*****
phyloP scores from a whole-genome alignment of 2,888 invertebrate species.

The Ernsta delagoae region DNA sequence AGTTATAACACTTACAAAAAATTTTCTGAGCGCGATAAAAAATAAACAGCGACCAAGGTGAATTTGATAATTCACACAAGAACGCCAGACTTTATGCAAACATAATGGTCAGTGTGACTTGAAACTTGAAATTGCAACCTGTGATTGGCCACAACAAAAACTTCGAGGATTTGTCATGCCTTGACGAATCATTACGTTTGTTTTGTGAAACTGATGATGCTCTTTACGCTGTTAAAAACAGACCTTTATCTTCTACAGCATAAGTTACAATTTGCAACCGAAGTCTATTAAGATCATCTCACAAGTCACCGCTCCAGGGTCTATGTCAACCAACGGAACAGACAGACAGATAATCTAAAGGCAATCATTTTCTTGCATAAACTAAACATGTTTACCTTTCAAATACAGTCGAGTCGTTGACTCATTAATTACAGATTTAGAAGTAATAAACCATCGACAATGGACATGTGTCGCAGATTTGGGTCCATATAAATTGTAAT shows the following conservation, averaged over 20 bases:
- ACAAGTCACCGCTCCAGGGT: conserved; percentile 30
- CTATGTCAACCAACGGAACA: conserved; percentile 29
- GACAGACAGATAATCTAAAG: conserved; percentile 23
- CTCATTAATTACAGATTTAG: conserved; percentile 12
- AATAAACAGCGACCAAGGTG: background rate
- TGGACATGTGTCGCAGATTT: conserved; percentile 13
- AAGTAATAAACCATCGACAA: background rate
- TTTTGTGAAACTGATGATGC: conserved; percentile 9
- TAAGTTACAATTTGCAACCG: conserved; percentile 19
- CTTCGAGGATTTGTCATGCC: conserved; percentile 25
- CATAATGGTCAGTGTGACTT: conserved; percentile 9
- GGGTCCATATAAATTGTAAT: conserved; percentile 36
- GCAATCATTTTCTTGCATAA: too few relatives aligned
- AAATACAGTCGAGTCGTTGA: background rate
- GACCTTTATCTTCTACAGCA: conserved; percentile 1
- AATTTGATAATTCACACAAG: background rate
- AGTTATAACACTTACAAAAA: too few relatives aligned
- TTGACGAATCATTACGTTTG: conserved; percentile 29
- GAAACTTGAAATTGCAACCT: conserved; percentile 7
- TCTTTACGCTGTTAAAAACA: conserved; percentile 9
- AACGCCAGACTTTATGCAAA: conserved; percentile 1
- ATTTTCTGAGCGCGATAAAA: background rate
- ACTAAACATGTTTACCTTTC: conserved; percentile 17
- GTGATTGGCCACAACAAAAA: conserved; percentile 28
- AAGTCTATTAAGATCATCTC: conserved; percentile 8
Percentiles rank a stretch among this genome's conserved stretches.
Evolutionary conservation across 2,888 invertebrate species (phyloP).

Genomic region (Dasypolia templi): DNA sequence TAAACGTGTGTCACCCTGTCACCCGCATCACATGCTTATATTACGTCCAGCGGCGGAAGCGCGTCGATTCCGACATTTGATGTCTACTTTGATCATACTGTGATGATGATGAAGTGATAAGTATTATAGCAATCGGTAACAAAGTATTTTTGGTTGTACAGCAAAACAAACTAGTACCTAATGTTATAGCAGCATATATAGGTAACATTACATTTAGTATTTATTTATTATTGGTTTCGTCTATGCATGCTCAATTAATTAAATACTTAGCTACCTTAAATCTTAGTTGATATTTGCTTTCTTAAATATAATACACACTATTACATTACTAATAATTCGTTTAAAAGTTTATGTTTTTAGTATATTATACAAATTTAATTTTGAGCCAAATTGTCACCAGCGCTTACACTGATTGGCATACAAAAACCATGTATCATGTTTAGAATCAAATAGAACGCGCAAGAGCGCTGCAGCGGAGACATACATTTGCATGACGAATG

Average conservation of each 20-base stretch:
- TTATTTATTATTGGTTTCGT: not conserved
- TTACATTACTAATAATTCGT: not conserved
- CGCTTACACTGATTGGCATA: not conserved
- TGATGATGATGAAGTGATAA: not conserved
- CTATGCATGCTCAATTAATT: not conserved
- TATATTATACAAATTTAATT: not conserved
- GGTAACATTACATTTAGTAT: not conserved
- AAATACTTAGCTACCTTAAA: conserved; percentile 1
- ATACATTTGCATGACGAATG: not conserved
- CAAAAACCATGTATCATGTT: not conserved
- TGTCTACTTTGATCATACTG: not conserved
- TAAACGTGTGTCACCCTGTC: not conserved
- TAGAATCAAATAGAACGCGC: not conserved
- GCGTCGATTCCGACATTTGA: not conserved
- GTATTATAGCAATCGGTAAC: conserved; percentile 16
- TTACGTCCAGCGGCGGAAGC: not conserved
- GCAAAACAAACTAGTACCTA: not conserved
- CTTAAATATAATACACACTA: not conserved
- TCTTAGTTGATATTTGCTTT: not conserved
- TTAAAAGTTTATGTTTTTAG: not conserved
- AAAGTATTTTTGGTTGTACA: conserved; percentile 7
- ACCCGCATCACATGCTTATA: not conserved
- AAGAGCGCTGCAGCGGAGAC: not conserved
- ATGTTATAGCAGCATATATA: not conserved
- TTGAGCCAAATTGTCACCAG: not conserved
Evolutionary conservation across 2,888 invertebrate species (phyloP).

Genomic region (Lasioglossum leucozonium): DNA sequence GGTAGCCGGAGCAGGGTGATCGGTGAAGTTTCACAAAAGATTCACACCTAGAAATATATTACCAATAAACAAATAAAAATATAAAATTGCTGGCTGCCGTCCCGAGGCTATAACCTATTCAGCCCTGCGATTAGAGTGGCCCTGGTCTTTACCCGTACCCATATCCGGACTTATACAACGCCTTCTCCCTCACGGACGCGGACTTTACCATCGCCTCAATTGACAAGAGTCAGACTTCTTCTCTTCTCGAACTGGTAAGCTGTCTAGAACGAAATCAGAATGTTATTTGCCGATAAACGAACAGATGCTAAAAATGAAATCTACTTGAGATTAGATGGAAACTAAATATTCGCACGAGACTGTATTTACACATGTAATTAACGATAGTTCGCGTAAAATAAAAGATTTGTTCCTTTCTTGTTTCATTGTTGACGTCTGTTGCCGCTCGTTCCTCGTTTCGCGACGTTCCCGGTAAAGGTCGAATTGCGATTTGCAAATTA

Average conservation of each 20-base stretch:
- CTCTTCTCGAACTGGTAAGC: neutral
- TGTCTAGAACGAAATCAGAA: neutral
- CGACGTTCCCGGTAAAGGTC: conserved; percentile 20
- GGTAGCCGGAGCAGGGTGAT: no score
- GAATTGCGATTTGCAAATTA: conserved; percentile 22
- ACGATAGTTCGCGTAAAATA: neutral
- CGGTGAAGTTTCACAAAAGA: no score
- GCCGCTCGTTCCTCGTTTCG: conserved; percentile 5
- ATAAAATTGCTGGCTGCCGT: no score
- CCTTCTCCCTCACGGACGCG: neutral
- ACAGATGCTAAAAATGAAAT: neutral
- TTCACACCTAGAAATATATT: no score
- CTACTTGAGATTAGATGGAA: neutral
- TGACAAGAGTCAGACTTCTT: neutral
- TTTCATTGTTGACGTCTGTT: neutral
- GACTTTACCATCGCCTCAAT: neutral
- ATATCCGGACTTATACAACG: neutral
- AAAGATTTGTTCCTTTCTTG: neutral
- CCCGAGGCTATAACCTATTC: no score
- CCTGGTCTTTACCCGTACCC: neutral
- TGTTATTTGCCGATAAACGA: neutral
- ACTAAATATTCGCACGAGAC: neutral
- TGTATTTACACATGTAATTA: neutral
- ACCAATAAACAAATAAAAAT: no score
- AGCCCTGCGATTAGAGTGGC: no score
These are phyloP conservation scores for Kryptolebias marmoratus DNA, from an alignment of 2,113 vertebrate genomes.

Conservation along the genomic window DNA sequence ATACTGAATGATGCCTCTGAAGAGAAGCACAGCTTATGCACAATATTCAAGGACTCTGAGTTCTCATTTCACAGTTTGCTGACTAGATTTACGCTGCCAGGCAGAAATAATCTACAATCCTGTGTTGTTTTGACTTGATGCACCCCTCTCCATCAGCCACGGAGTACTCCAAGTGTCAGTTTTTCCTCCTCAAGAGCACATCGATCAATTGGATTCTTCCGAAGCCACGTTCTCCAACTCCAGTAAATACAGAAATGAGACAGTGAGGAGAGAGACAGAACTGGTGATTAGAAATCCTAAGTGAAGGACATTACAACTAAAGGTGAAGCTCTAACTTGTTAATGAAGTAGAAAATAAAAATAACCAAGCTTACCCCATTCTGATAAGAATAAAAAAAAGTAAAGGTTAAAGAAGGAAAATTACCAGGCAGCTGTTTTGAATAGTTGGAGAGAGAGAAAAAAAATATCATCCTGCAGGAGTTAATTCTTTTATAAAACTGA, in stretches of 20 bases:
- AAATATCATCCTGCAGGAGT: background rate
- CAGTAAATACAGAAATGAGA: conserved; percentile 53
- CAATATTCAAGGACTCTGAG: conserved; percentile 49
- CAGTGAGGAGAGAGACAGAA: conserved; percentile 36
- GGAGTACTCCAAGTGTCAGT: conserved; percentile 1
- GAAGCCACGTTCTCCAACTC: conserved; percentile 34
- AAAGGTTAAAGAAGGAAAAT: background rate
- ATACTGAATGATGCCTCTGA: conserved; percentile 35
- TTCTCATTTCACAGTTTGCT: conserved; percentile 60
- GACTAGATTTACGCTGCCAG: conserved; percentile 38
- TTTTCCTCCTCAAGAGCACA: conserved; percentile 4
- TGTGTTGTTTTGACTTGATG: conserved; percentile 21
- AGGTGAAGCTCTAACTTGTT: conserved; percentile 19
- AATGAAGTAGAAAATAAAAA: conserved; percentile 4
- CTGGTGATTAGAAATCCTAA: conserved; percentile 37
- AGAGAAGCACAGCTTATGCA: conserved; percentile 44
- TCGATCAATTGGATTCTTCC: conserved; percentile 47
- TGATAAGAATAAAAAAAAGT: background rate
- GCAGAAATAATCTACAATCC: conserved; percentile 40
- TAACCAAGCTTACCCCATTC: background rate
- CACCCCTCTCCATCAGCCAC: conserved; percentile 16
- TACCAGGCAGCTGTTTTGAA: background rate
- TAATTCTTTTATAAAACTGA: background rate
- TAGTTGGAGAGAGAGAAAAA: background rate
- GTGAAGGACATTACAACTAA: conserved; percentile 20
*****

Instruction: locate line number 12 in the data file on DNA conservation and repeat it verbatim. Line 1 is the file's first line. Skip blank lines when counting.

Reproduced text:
- CTTCGAGGATTTGTCATGCC: conserved; percentile 25